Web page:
Judge rules against new state ammunition rules
Californians who buy handgun ammunition will not have to supply their thumbprint, photo ID and other information starting Feb. 1 after a judge in Fresno ruled Tuesday that a new state law mandating the information is unconstitutionally vague.
The law, signed in 2009 by then-Gov. Arnold Schwarzenegger, was meant to give law enforcement officers a better opportunity to track criminals buying ammunition.
But Superior Court Judge Jeffrey Hamilton issued a summary judgment against the law, which also required ammo buyers to provide their birth date and address, and issued an injunction preventing the state from enforcing it Feb. 1. The law also would have prevented mail-order sales of handgun ammunition.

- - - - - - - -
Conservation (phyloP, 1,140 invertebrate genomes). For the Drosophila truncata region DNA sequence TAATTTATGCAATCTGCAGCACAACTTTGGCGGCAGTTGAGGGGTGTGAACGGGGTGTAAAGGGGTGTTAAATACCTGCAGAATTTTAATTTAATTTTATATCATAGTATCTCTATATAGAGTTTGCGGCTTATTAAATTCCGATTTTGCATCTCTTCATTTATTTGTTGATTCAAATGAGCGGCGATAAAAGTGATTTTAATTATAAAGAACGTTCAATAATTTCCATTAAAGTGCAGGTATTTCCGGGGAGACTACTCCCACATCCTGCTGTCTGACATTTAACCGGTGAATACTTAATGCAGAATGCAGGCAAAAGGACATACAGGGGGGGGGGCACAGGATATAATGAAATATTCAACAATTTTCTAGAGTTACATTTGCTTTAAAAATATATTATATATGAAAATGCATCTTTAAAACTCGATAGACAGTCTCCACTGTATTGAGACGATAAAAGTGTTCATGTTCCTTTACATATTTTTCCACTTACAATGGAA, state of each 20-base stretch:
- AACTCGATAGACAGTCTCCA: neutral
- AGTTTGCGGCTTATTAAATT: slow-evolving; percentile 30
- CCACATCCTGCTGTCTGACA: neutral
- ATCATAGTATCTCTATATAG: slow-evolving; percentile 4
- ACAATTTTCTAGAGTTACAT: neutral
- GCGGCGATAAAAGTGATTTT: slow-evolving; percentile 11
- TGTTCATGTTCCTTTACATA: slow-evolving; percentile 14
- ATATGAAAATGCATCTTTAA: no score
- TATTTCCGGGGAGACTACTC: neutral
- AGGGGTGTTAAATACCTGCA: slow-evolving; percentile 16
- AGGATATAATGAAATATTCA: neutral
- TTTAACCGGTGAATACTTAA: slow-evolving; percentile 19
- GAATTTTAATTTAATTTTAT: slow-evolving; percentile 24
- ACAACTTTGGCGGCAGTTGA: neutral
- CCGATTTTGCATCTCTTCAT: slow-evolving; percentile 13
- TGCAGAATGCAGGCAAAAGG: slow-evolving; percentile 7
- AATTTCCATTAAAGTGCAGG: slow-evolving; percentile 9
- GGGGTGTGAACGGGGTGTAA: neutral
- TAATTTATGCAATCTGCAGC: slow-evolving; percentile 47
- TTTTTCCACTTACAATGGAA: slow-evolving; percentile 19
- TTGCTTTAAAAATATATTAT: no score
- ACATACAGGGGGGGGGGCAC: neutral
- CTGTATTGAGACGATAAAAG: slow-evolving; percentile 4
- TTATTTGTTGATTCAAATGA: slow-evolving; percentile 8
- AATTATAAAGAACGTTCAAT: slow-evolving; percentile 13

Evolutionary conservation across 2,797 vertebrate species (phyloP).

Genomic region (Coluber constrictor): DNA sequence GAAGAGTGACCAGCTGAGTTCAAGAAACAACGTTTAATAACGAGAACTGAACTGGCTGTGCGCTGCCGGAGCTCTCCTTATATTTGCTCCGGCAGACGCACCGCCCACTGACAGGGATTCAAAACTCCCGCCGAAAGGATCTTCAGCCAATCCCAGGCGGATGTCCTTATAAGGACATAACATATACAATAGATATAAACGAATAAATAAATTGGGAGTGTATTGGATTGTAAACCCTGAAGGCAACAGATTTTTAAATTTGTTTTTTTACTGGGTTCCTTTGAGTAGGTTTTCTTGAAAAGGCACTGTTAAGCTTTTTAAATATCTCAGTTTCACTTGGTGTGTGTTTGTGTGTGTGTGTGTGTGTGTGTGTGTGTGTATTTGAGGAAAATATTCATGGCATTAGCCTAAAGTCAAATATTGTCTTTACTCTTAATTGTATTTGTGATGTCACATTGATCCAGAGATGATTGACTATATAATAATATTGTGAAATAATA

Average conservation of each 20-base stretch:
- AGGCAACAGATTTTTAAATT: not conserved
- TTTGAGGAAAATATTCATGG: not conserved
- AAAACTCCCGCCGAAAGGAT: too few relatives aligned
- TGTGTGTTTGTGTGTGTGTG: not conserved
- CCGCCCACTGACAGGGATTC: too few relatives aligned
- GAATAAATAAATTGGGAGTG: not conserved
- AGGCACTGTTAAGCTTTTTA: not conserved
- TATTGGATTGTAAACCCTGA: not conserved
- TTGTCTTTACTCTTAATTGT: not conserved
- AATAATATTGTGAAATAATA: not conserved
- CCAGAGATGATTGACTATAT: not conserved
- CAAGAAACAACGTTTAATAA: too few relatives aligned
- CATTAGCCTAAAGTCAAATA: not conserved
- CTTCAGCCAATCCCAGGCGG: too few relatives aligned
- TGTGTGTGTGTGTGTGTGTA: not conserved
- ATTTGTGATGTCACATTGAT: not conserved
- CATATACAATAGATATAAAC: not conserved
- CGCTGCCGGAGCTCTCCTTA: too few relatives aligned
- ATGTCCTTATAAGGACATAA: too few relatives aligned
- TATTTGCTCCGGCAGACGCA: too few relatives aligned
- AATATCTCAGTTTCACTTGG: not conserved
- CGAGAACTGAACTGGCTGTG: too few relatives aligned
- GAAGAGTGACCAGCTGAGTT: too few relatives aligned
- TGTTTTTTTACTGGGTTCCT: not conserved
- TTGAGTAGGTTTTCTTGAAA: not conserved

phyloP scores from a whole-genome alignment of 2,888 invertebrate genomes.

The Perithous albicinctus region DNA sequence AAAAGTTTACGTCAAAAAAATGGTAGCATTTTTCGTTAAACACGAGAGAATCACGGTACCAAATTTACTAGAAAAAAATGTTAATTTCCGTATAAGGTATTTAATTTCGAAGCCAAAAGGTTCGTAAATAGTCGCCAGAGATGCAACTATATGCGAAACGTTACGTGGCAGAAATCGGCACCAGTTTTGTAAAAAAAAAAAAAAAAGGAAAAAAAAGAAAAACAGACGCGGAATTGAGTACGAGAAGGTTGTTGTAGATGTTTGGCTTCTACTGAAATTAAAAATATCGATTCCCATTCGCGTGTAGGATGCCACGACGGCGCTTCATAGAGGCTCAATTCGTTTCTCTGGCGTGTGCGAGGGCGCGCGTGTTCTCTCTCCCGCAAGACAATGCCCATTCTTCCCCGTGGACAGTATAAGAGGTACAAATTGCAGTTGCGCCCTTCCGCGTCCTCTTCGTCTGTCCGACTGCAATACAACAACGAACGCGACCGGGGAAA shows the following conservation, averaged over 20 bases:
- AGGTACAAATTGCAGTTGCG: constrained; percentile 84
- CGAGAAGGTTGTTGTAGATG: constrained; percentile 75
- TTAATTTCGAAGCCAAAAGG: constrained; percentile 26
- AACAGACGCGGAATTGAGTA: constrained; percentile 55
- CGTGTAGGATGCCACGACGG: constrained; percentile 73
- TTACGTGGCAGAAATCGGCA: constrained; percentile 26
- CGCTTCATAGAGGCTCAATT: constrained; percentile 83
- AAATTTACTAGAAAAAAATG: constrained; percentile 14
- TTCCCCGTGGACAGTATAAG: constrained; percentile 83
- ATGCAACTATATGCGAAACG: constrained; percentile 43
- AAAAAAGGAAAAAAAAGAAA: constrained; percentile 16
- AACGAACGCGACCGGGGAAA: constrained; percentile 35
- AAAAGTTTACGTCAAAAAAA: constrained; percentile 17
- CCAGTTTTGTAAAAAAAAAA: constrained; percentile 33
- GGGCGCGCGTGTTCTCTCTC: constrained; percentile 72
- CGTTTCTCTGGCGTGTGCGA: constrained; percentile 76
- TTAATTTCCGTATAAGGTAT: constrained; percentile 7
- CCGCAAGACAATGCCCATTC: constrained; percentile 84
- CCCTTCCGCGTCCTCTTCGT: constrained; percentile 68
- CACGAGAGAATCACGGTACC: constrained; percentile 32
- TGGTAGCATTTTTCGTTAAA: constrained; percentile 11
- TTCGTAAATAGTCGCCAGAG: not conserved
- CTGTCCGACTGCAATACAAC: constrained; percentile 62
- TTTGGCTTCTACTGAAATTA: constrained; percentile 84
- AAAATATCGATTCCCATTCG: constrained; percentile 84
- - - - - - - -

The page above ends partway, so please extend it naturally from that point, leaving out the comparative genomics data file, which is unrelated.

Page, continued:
The judge sided Tuesday with former Tehama County Sheriff Clay Parker, who filed a lawsuit arguing that the law was not clear.
"I’m pleased," Parker said. "My whole concern was: What is the definition of handgun ammunition? There is a lot of ammunition that goes both in handguns and long-guns."
Sen. Kevin De Leon (D-Los Angeles), who wrote AB 962, is considering his legal and legislative options, including a possible appeal, said Dan Reeves, his chief of staff.
"The code section defining handgun ammo is very similar to the federal definition and has been on the books for 30 years," Reeves said in an e-mail. "Today a judge ruled in a summary judgment it was unconstitutionally vague."
-- Patrick McGreevy